MPs want investigative agencies to probe and charge accounting officers who incurred irregular payment for goods and services during the 2016-2017 financial year.
The legislators want the officers to be charged with financial misconduct within the next three months. This is after the National Assembly’s Public Accounts Committee (PAC) in its 2016-17 report, tabled in the House last week, accused the accounting officers of presiding over graft and failing to observe relevant laws.
The committee, chaired by Opiyo Wandayi (Ugunja), said principal secretaries in various ministries failed to follow the provisions of the Constitution and relevant laws when issuing what formed the basis of audit queries.
“All accounting officers who incurred irregular payment for goods and services during the year under review should within three (3) months of adoption of this report, be investigated and if found culpable, charged for an offence of financial misconduct as provided for in Section 197(1) (h) of the PFM Act, 2012,” reads part of the report.
The lawmakers also recommended that Parliament should review the legislative framework governing the processing and frequencies of supplementary budgets, with a view of amending the Public Finance Management Act (PFM) and its attendant regulations.
The committee argued that supplementary budget estimates are associated with introduction of new projects in the course of the financial year, which is not contemplated in the Constitution and PFM act.
In addition, the report recommends that National Treasury CS should bar any accounting officer whose entity received a qualified audit from being an accounting officer, unless cleared through writing by the Auditor-General.
“Within three months the Cabinet secretary National Treasury should issue a written reprimand to all the accounting officers who failed to manage imprests by ensuring that the outstanding imprests due were surrendered in time in line with the provisions of the PFM Act 2012 and Regulation 93 of the PFM (National Government) Regulations 2015,” the report recommends in part.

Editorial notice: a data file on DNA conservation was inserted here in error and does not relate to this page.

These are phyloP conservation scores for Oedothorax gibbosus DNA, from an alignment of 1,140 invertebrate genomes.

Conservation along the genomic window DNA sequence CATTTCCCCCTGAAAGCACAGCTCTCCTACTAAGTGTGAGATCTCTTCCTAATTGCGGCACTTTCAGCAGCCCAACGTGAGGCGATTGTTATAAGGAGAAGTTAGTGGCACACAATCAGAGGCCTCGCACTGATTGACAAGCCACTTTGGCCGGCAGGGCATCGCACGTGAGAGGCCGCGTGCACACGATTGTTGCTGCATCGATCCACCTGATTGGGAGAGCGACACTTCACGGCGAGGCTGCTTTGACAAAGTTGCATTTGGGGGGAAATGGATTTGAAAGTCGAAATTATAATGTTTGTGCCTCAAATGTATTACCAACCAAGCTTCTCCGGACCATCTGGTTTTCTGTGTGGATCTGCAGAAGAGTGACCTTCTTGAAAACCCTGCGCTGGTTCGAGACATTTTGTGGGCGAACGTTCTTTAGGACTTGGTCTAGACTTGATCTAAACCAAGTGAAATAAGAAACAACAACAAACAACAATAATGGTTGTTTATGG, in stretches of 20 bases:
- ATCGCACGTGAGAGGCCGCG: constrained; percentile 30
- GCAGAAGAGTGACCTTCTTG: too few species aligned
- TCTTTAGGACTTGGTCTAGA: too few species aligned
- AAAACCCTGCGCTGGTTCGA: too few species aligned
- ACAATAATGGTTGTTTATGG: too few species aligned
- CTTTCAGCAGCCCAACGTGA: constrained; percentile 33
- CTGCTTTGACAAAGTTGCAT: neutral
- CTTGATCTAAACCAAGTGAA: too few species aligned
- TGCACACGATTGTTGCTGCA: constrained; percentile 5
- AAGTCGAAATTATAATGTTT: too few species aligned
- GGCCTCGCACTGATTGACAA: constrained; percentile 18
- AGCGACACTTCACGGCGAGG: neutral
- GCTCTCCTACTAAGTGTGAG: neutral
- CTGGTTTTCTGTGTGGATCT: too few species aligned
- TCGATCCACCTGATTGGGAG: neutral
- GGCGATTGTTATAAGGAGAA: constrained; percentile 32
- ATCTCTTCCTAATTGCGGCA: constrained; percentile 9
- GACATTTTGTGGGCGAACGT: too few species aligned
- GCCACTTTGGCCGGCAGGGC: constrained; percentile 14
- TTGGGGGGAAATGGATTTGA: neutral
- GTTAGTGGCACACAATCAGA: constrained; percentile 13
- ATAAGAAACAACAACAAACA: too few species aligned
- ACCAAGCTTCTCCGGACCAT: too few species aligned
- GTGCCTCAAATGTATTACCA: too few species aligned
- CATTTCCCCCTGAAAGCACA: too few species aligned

According to the committee the total un-surrendered or unaccounted for imprests amounted to Sh518,096,643 in the Financial Year 2016-2017. In its report the committee said the consistent failure to account for imprests on due dates undermines the accountability principle of public finance as contemplated in Article 201(1) of the Constitution.
Several ministries and departments had significant outstanding imprest during the financial year under review; Health (Sh77.5 million), National Humanitarian Fund (Sh72 million), State Department of Environment (Sh66.7 million), Lands and Physical Planning Sh66.2 million and Judiciary (Judicial Performance Improvement Project) (Sh40 million).
According to the Opiyo Wandayi-led committee, some of the accounting officers were unable to complete payment process due to deactivation of the Integrated Financial Management Information System (Ifmis) and late loading of supplementary budget.
The committee also wants Treasury to compile a national register of assets for all assets owned by the national government and submit a comprehensive report to the National Assembly within six (6) months of adoption of this report.
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